Sariah was three when she had her first seizure. We were having fun doing summersaults as a family down the hallway. On one of Sariah’s rotations she landed hard on her back, cried out in pain, and within seconds started seizing. All of us watched, shocked. Because my father has epilepsy I was able to remain calm, but this does not mean I was not deeply concerned. From experience I knew how epilepsy can affect a person’s life. The unexplained episodes, the side-effect-laced medication, and even injury. Despite these concerns, I knew I could do something. I had just started the foot zone training course and up to this point the course was financially difficult as well as time consuming. We were a young family, with very little extra income; not to mention, I had three children, 4 years and younger to care for. Because of Sariah’s seizure, my faith to complete the training course grew stronger.
Foot zones definitely helped Sariah. For three and a half years, no seizures. Then, when she was seven years old, she was happily practicing her flips on the trampoline. While trying to perfect a front flip she rotated wrong and fell on her head. She cried out in pain and almost immediately had a seizure. This episode was the first in a series of grand mal seizures she had over the next month, each lasting less than 10 seconds. These seizures seemed to occur randomly. She even had one in the bathtub. Super scary! Whenever she had one I would hit all the vagus nerve points and she would be back to playing and running as if nothing had happened.
In the following days I worked on her foot to determine what to do and muscle tested what supplements would help. I felt that she had some physical damage in her temporal lobe from her neck injury at birth. That part of the brain on the foot zone was crunchy. The muscle testing also indicated that Sariah was low in trace minerals. This prevented her brain from healing properly following each seizure. I located a good liquid trace mineral. She also needed to take vitamin C along with the trace minerals. I gave Sariah this combination every morning and every night. The improvement was obvious. If she skipped one of her supplement doses she would have a seizure. On days she took her supplements, no seizures.
On one of the days she missed her supplements, she had a seizure at school. People started asking questions like; what the doctors are saying? Does Sariah have epilepsy? One day Sariah came to me and asked, “Mom, can I go to a doctor like a normal person?” At first, I laughed. I guess we aren’t normal. I considered her request. I had concerns about the medical route of treatment. Epilepsy medication is harsh. Could I give it to my seven-year-old? After praying about it, I felt a visit would be okay. So, I consented. We booked an appointment at Primary Children’s Hospital in Utah with a neurologist. However, we could not see him for two more months! So, we continued our regimen and a month before her appointment her seizures had stopped. But, we went to Primary Children’s anyways.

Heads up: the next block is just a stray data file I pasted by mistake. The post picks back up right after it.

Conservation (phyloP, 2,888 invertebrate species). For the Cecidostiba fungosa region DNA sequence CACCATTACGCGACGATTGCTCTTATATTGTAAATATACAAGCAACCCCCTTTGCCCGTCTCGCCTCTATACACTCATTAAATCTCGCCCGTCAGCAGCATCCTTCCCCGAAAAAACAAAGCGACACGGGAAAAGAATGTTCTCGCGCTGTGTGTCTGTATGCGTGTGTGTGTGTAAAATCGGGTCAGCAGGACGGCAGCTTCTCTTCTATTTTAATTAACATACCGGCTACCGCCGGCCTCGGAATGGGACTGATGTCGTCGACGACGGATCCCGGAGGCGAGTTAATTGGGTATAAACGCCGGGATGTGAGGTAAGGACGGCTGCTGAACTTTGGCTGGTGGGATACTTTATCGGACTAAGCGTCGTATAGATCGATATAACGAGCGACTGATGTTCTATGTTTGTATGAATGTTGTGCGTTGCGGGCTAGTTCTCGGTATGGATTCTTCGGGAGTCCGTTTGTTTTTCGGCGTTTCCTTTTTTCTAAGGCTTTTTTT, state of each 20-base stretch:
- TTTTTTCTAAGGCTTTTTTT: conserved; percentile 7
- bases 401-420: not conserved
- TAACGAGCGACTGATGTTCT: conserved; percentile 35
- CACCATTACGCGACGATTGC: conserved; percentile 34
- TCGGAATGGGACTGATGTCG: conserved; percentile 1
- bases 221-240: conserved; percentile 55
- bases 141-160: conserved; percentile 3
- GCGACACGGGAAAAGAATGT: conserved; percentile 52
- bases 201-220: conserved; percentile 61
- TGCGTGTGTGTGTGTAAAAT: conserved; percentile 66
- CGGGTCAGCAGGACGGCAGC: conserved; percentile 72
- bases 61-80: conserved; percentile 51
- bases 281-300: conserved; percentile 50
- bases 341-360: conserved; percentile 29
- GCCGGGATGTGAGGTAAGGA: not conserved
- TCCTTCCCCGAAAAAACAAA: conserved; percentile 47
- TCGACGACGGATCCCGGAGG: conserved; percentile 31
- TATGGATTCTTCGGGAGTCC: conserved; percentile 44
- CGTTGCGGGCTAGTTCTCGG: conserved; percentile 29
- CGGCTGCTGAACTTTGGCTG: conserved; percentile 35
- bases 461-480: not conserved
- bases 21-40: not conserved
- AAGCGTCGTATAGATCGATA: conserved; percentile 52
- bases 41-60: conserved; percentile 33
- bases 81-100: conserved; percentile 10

Sariah was actually quite excited for her appointment. I think she felt like now we were going to get some “real” answers. Oh, to be a child of a foot zoner. The neurologist at Primary Children’s hospital first performed an EEG on Sariah. This test detects abnormalities in the electrical signals of the brain. We then met with the neurologist to discuss the results.
I was open with the neurologist about Sariah’s homegrown treatments and he asked me to bring the supplements to the appointment. As we met with the neurologist, he informed me that the test came back fine. There is no question that I was pleased with this result because I already knew Sariah was getting better. So when I showed little reaction at his news, the doctor said usually parents are concerned when the test comes back normal because they wonder what is going on with their child. He said that in order to really get an answer, we would need to perform an MRI. He suspected that because of Sariah’s past neck injury she likely has some physical damage in her temporal lobe. This, combined with the family history of epilepsy, he was sure we were missing something. However, because MRIs are difficult to perform on fidgety children, and because the seizures had ceased, he recommended we wait.
Did the doctor just tell me something might be wrong with the temporal lobe? That is exactly what I felt during Sariah’s foot zone. I wanted to shout, “foot zone therapy is amazing!”
Did the doctor just tell me something might be wrong with the temporal lobe? That is exactly what I felt during Sariah’s foot zone. I wanted to shout, “foot zone therapy is amazing!” The neurologist examined the supplements and then addressed Sariah directly and said, “What your mom is doing is working, and I don’t have a lot of other options for you so just continue to do what your mom is having you do.” I wanted to hug him. I was so nervous that he was going to push medications upon my small child, but he didn’t. He trusted my ability to know what was right for my daughter. But, even more than that, he validated me in front of my child. A child who wanted “real” answers like normal people.
Sariah has had four seizures since that appointment. They are always induced by some physical accident and when she is low on nutrients. Once she seized while climbing a banyan tree. I had to run up and catch her before she fell. It is amazing how quickly I can climb a tree when my adrenaline kicks in. She is now 14 years old and has learned to listen to her body. She has learned so many important spiritual truths from this trial. It has been wonderful to have the peace and comfort that comes from foot zoning.